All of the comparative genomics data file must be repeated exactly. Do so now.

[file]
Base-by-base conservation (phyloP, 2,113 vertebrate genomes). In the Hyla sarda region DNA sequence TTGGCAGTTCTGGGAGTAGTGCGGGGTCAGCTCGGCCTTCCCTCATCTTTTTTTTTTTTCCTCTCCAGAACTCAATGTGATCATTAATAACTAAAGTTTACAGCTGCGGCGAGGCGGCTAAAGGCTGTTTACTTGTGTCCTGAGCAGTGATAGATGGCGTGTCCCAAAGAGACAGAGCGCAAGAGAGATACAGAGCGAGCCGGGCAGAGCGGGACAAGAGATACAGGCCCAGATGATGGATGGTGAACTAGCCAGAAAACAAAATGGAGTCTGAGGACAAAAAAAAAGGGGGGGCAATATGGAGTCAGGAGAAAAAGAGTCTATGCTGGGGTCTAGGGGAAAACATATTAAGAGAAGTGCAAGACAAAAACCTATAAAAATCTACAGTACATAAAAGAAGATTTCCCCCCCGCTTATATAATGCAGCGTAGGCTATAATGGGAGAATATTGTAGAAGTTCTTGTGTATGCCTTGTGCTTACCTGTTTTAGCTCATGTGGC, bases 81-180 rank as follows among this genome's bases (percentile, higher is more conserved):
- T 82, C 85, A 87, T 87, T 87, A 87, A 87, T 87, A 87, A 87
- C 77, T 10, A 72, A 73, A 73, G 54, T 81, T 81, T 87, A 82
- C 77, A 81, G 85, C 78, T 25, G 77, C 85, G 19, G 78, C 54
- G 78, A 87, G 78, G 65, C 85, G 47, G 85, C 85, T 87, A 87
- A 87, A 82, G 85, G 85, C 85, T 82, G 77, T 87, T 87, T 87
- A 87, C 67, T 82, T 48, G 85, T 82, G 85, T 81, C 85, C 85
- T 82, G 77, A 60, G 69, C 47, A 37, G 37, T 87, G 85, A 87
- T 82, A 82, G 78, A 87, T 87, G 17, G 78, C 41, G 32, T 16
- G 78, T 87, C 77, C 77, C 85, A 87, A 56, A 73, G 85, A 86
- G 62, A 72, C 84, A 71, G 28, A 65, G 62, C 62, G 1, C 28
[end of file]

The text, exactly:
Base-by-base conservation (phyloP, 2,113 vertebrate genomes). In the Hyla sarda region DNA sequence TTGGCAGTTCTGGGAGTAGTGCGGGGTCAGCTCGGCCTTCCCTCATCTTTTTTTTTTTTCCTCTCCAGAACTCAATGTGATCATTAATAACTAAAGTTTACAGCTGCGGCGAGGCGGCTAAAGGCTGTTTACTTGTGTCCTGAGCAGTGATAGATGGCGTGTCCCAAAGAGACAGAGCGCAAGAGAGATACAGAGCGAGCCGGGCAGAGCGGGACAAGAGATACAGGCCCAGATGATGGATGGTGAACTAGCCAGAAAACAAAATGGAGTCTGAGGACAAAAAAAAAGGGGGGGCAATATGGAGTCAGGAGAAAAAGAGTCTATGCTGGGGTCTAGGGGAAAACATATTAAGAGAAGTGCAAGACAAAAACCTATAAAAATCTACAGTACATAAAAGAAGATTTCCCCCCCGCTTATATAATGCAGCGTAGGCTATAATGGGAGAATATTGTAGAAGTTCTTGTGTATGCCTTGTGCTTACCTGTTTTAGCTCATGTGGC, bases 81-180 rank as follows among this genome's bases (percentile, higher is more conserved):
- T 82, C 85, A 87, T 87, T 87, A 87, A 87, T 87, A 87, A 87
- C 77, T 10, A 72, A 73, A 73, G 54, T 81, T 81, T 87, A 82
- C 77, A 81, G 85, C 78, T 25, G 77, C 85, G 19, G 78, C 54
- G 78, A 87, G 78, G 65, C 85, G 47, G 85, C 85, T 87, A 87
- A 87, A 82, G 85, G 85, C 85, T 82, G 77, T 87, T 87, T 87
- A 87, C 67, T 82, T 48, G 85, T 82, G 85, T 81, C 85, C 85
- T 82, G 77, A 60, G 69, C 47, A 37, G 37, T 87, G 85, A 87
- T 82, A 82, G 78, A 87, T 87, G 17, G 78, C 41, G 32, T 16
- G 78, T 87, C 77, C 77, C 85, A 87, A 56, A 73, G 85, A 86
- G 62, A 72, C 84, A 71, G 28, A 65, G 62, C 62, G 1, C 28